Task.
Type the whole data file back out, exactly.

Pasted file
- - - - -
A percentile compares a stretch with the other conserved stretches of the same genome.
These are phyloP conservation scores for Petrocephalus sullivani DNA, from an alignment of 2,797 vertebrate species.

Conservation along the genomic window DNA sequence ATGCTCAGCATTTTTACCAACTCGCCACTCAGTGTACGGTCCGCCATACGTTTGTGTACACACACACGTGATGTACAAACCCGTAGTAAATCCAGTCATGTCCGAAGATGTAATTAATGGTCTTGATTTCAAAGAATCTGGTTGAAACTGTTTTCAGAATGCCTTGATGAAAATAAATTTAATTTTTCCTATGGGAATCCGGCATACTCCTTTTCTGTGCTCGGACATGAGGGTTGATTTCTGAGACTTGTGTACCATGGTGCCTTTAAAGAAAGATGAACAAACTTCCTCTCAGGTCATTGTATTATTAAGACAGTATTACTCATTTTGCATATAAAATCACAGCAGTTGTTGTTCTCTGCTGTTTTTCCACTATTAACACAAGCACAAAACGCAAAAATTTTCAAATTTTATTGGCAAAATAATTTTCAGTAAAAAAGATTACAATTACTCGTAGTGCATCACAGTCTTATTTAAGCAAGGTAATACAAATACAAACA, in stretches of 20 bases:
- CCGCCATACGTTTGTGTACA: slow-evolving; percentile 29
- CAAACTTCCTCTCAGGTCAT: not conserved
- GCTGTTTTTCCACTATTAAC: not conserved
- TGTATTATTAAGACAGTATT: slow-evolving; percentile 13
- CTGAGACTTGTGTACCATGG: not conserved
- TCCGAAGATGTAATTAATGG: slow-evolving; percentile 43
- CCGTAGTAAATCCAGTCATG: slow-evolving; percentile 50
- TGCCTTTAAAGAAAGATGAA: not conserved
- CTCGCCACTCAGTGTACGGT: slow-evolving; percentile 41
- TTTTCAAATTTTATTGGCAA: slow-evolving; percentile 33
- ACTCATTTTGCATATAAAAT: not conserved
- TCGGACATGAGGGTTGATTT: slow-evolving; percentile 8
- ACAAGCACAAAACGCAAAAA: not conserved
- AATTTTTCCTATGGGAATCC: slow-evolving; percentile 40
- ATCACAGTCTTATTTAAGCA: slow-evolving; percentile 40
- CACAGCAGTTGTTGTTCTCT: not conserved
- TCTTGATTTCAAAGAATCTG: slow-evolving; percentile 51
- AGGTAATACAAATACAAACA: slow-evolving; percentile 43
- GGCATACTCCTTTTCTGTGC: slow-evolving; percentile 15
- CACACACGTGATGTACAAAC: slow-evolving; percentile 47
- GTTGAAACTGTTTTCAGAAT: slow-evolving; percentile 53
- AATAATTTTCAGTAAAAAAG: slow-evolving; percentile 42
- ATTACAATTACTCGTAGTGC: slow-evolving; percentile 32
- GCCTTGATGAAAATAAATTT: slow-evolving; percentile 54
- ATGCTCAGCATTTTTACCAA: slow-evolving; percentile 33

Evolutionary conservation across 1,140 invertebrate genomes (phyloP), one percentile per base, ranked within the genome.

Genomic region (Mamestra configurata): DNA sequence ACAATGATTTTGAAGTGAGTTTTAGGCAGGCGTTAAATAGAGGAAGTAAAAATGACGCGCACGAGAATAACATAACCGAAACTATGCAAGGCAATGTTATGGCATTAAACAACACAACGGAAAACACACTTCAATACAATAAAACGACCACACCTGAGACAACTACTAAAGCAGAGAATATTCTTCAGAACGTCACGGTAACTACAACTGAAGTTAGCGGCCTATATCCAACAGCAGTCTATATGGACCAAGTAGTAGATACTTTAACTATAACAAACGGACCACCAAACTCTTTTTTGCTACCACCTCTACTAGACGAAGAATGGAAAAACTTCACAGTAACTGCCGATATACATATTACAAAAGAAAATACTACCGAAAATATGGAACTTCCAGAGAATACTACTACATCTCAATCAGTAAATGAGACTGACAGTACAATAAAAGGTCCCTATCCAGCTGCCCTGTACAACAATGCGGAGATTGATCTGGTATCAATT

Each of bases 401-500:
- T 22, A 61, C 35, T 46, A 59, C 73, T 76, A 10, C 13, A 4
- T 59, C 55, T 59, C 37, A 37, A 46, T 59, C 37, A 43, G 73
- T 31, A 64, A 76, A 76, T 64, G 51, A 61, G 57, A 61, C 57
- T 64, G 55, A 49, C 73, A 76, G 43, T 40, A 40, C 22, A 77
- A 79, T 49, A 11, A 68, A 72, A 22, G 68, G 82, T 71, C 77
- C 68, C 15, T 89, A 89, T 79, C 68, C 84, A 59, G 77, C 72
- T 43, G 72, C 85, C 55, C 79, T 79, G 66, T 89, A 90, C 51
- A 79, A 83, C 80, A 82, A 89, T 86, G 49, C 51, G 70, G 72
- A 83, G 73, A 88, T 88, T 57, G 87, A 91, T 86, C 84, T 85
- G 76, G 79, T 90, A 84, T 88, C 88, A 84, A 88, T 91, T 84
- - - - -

A percentile compares a stretch with the other conserved stretches of the same genome.
These are phyloP conservation scores for Petrocephalus sullivani DNA, from an alignment of 2,797 vertebrate species.

Conservation along the genomic window DNA sequence ATGCTCAGCATTTTTACCAACTCGCCACTCAGTGTACGGTCCGCCATACGTTTGTGTACACACACACGTGATGTACAAACCCGTAGTAAATCCAGTCATGTCCGAAGATGTAATTAATGGTCTTGATTTCAAAGAATCTGGTTGAAACTGTTTTCAGAATGCCTTGATGAAAATAAATTTAATTTTTCCTATGGGAATCCGGCATACTCCTTTTCTGTGCTCGGACATGAGGGTTGATTTCTGAGACTTGTGTACCATGGTGCCTTTAAAGAAAGATGAACAAACTTCCTCTCAGGTCATTGTATTATTAAGACAGTATTACTCATTTTGCATATAAAATCACAGCAGTTGTTGTTCTCTGCTGTTTTTCCACTATTAACACAAGCACAAAACGCAAAAATTTTCAAATTTTATTGGCAAAATAATTTTCAGTAAAAAAGATTACAATTACTCGTAGTGCATCACAGTCTTATTTAAGCAAGGTAATACAAATACAAACA, in stretches of 20 bases:
- CCGCCATACGTTTGTGTACA: slow-evolving; percentile 29
- CAAACTTCCTCTCAGGTCAT: not conserved
- GCTGTTTTTCCACTATTAAC: not conserved
- TGTATTATTAAGACAGTATT: slow-evolving; percentile 13
- CTGAGACTTGTGTACCATGG: not conserved
- TCCGAAGATGTAATTAATGG: slow-evolving; percentile 43
- CCGTAGTAAATCCAGTCATG: slow-evolving; percentile 50
- TGCCTTTAAAGAAAGATGAA: not conserved
- CTCGCCACTCAGTGTACGGT: slow-evolving; percentile 41
- TTTTCAAATTTTATTGGCAA: slow-evolving; percentile 33
- ACTCATTTTGCATATAAAAT: not conserved
- TCGGACATGAGGGTTGATTT: slow-evolving; percentile 8
- ACAAGCACAAAACGCAAAAA: not conserved
- AATTTTTCCTATGGGAATCC: slow-evolving; percentile 40
- ATCACAGTCTTATTTAAGCA: slow-evolving; percentile 40
- CACAGCAGTTGTTGTTCTCT: not conserved
- TCTTGATTTCAAAGAATCTG: slow-evolving; percentile 51
- AGGTAATACAAATACAAACA: slow-evolving; percentile 43
- GGCATACTCCTTTTCTGTGC: slow-evolving; percentile 15
- CACACACGTGATGTACAAAC: slow-evolving; percentile 47
- GTTGAAACTGTTTTCAGAAT: slow-evolving; percentile 53
- AATAATTTTCAGTAAAAAAG: slow-evolving; percentile 42
- ATTACAATTACTCGTAGTGC: slow-evolving; percentile 32
- GCCTTGATGAAAATAAATTT: slow-evolving; percentile 54
- ATGCTCAGCATTTTTACCAA: slow-evolving; percentile 33

Evolutionary conservation across 1,140 invertebrate genomes (phyloP), one percentile per base, ranked within the genome.

Genomic region (Mamestra configurata): DNA sequence ACAATGATTTTGAAGTGAGTTTTAGGCAGGCGTTAAATAGAGGAAGTAAAAATGACGCGCACGAGAATAACATAACCGAAACTATGCAAGGCAATGTTATGGCATTAAACAACACAACGGAAAACACACTTCAATACAATAAAACGACCACACCTGAGACAACTACTAAAGCAGAGAATATTCTTCAGAACGTCACGGTAACTACAACTGAAGTTAGCGGCCTATATCCAACAGCAGTCTATATGGACCAAGTAGTAGATACTTTAACTATAACAAACGGACCACCAAACTCTTTTTTGCTACCACCTCTACTAGACGAAGAATGGAAAAACTTCACAGTAACTGCCGATATACATATTACAAAAGAAAATACTACCGAAAATATGGAACTTCCAGAGAATACTACTACATCTCAATCAGTAAATGAGACTGACAGTACAATAAAAGGTCCCTATCCAGCTGCCCTGTACAACAATGCGGAGATTGATCTGGTATCAATT

Each of bases 401-500:
- T 22, A 61, C 35, T 46, A 59, C 73, T 76, A 10, C 13, A 4
- T 59, C 55, T 59, C 37, A 37, A 46, T 59, C 37, A 43, G 73
- T 31, A 64, A 76, A 76, T 64, G 51, A 61, G 57, A 61, C 57
- T 64, G 55, A 49, C 73, A 76, G 43, T 40, A 40, C 22, A 77
- A 79, T 49, A 11, A 68, A 72, A 22, G 68, G 82, T 71, C 77
- C 68, C 15, T 89, A 89, T 79, C 68, C 84, A 59, G 77, C 72
- T 43, G 72, C 85, C 55, C 79, T 79, G 66, T 89, A 90, C 51
- A 79, A 83, C 80, A 82, A 89, T 86, G 49, C 51, G 70, G 72
- A 83, G 73, A 88, T 88, T 57, G 87, A 91, T 86, C 84, T 85
- G 76, G 79, T 90, A 84, T 88, C 88, A 84, A 88, T 91, T 84